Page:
In the future, we may be able to understand "gibbon language"

By Zhang Chong / HICN / Updated: 19:28,30-November-2021

At 6:00 am in the mountainous rainforests of Hainan,the sun has not yet finished rising over the horizon. However, the environment is already alive with the sounds of indigneous animals including the Hainan Gibbon. A small piece of equipment mounted on one of the trees automatically turns itself on and the calls the members of the gibbon troupe make between each other are beginning to be recorded and real-time transmitted back to a terminal station for permanent storage as part of the important records of the Hainan gibbon sound library.

On November 29, the Hainan National Park Research Institute and the International Union for Conservation of Nature (IUCN) released to the public their phased objectives in the Hainan gibbon acoustic monitoring project. With the goal of establishing a Hainan gibbon sound database and carrying out individual identification research of Hainan gibbons based on acoustic data in the future, the project has already managed to successfully achieve automatic identification and real-time return of acoustic recordings of the island's native gibbon species.

Hainan gibbon

Automatic recognition of gibbon sounds and real-time data transmission from 5 devices

Launched in January 2021 and led by the Hainan National Park Research Institute, the project "currently has 45 traditional acoustic monitoring devices set up for five Hainan gibbon troupes"said Wang Jichao (Project leader, and Hainan Normal University College of Life Sciences vice dean and professor). According to Professor Wangthis Huawei supported project's front end technology is capable of achieving automatic recognition of Hainan gibbon sounds and of making records throughout the year.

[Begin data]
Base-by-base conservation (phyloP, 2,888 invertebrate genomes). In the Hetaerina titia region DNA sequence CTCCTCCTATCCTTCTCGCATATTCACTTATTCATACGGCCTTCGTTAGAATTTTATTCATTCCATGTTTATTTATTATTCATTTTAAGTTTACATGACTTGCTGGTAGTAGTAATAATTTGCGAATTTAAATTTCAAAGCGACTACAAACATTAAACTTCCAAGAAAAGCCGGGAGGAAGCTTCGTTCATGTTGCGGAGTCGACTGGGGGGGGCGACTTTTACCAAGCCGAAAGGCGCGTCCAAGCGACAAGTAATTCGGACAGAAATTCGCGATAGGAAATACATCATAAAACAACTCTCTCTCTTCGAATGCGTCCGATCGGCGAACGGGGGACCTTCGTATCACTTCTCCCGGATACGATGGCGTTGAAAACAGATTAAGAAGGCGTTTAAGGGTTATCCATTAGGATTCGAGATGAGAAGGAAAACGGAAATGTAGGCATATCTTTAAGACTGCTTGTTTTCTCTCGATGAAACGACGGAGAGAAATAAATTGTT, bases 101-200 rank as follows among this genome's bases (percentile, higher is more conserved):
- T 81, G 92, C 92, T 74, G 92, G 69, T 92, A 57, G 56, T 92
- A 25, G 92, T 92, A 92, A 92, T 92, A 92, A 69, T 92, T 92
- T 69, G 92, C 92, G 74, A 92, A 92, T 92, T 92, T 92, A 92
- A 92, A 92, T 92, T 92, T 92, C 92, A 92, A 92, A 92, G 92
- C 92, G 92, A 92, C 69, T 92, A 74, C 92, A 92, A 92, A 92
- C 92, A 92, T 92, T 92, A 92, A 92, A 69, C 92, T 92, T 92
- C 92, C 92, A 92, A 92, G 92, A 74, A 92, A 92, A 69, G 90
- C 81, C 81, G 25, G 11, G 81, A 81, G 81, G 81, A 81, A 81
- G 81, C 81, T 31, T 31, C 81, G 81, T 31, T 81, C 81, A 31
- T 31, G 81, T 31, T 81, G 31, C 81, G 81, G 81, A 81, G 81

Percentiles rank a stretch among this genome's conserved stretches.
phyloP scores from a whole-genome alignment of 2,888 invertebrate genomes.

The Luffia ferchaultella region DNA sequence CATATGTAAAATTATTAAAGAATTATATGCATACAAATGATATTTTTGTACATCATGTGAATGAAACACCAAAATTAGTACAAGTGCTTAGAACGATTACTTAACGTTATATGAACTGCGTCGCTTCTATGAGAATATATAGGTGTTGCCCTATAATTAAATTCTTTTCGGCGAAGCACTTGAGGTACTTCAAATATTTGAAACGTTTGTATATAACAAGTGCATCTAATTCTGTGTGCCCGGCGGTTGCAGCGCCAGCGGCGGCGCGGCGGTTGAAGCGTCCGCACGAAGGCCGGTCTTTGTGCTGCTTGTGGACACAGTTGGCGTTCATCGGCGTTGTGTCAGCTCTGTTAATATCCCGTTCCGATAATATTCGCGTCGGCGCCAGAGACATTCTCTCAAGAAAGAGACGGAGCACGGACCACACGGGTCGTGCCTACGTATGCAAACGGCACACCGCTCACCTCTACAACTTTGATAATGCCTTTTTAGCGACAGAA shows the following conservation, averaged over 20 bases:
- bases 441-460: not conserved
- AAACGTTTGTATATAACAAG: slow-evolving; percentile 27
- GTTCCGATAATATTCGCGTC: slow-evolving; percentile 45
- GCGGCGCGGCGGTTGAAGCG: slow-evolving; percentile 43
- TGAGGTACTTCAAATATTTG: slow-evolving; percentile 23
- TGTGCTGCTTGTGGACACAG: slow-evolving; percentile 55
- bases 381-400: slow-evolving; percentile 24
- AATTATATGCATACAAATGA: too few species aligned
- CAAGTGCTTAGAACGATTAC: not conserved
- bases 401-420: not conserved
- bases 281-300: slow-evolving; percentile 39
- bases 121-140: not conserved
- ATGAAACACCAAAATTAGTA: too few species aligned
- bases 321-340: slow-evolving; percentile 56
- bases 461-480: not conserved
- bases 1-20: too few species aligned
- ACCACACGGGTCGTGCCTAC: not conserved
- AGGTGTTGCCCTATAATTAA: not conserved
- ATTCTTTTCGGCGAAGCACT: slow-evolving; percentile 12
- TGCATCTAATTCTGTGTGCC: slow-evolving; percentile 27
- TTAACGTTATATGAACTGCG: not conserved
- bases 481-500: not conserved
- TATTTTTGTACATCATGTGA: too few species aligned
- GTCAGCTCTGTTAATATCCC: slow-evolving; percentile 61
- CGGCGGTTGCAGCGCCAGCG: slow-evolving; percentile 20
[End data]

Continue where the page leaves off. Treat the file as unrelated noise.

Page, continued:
Professor Wang explained that acoustic monitoring is being carried out on gibbon troupes C & E with wireless transmission devices based on traditional acoustic monitoring equipment. A qualitative and quantitative leap forward in acoustic monitoring, "once any of the Hainan gibbons make a sound, the equipment will self activate and start recording."

Hainan gibbon

Deciphering vocal cues will be the basis for future identification of individual gibbons

Why engage in a project such as this one? What is the use of recording the sound of Hainan gibbons? These are just a few questions which laymen have for Professor Wang. "Just like human voices, the voices of the Hainan gibbon have vocal characteristics which potentially can be used to identify them. This will be of great use in future research work."

"For our next step, we plan to start full real-time acoustic monitoring of the gibbons' habitat and start building an acoustic database." Professor Wang said that after being collected and organized, the data from this acoustic monitoring can provide a strong basis for all sorts of different kinds of research and conservation work.

Once the voices of the various gibbons have been matched to specific individuals, research can proceed on their linguistic structure.

"In the future, we hope analyzing these sounds will allow us to understand the way Hainan gibbons transmit information to each other, how they feel about their habitat and surroundings, and how they communicate with other organisms." Professor Wang believes that the sounds made by Hainan gibbon are a language which the population uses for communication with each other and that the analysis of acquired acoustic data in combination with behavioral monitoring can be used to study and understand the way Hainan gibbons express emotions such as joy, anger, and sadness.



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